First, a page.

Eelgrass beds and bare substrata – sparid and mugilid composition in contrasting littoral estuarine habitats

Published in: African Journal of Marine Science
Volume 39, issue 2, 2017, pages: 211–224
DOI: 10.2989/1814232X.2017.1333043
Author(s): M PollardDepartment of Zoology and Entomology, South Africa, AN HodgsonDepartment of Zoology and Entomology, South Africa, HM KokPort Elizabeth Museum, South Africa, AK WhitfieldSouth African Institute for Aquatic Biodiversity (SAIAB), South Africa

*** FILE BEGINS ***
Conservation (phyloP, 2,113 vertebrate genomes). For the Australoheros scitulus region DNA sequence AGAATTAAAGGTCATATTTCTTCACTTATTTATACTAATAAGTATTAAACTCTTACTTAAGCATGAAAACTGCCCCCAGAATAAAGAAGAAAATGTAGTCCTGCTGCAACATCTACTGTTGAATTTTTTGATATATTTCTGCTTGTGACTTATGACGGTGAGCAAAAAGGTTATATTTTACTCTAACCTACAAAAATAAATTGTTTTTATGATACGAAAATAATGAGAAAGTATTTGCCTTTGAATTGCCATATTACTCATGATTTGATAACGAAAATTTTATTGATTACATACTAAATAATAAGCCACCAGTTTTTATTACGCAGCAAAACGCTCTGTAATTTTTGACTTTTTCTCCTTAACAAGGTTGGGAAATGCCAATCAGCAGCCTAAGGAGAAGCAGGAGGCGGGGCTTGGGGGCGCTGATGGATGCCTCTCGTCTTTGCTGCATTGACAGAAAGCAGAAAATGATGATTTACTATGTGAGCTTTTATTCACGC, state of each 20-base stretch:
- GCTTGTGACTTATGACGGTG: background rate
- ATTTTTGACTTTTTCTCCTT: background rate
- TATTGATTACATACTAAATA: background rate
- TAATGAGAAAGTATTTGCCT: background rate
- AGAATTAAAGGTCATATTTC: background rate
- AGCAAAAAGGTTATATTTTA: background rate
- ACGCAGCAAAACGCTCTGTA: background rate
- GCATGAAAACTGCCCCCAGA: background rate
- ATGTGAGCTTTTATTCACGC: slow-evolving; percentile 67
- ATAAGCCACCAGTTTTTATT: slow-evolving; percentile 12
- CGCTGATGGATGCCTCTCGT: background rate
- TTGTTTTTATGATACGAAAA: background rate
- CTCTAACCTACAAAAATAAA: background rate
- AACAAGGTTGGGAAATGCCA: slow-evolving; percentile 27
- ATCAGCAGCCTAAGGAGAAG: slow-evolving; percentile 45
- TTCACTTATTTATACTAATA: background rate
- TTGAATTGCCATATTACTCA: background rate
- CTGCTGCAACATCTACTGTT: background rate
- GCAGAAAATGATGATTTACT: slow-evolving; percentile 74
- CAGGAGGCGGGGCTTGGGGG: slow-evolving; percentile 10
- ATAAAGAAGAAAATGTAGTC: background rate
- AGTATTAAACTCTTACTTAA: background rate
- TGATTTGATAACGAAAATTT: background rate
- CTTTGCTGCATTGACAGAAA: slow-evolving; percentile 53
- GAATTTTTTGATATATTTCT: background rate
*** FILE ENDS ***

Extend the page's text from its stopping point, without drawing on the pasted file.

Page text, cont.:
Seagrass beds serve as nursery grounds for many fish species and often play an important role in the juvenile stages of economically and recreationally important fishes. The eelgrass Zostera capensis is the dominant submerged macrophyte in permanently open South African estuaries and occupies large intertidal and subtidal areas within the Knysna system. The primary objective of this study was to compare the occurrence of sparids and mugilids in eelgrass and nearby bare sediment areas using sampling with seine nets. The hypothesis that was tested is that mugilids are dominant in unvegetated areas of the Knysna Estuary littoral whereas sparids predominate within eelgrass beds located in the same zone. The results indicate that the family Mugilidae is better represented at unvegetated sites when compared to members of the family Sparidae, with the exception of Lithognathus lithognathus, but that the dominant three sparids and dominant two mugilids were most abundant in sparse eelgrass beds that included both bare and vegetated areas within this habitat type. The main fish species responsible for the separation of fish assemblages associated with unvegetated sites versus those associated with vegetated areas were Rhabdosargus holubi, Liza dumerili, Liza richardsonii, Lithognathus lithognathus, Sarpa salpa and Diplodus capensis, with R. holubi, S. salpa and D. capensis being mainly attracted to eelgrass habitats and L. dumerili, L. richardsonii and L. lithognathus having a stronger affinity for bare areas. This finding confirms a previous estuarine study in the nearby Swartvlei lake littoral, which found that sparids dominated areas where aquatic macrophytes were extensive and that mugilids became more prevalent at those same sites when the macrophytes underwent complete senescence. The length-frequency distributions of some sparid and mugilid species differed considerably between eelgrass and bare sediment areas, whereas those of other species showed little or no difference between these two habitat types.

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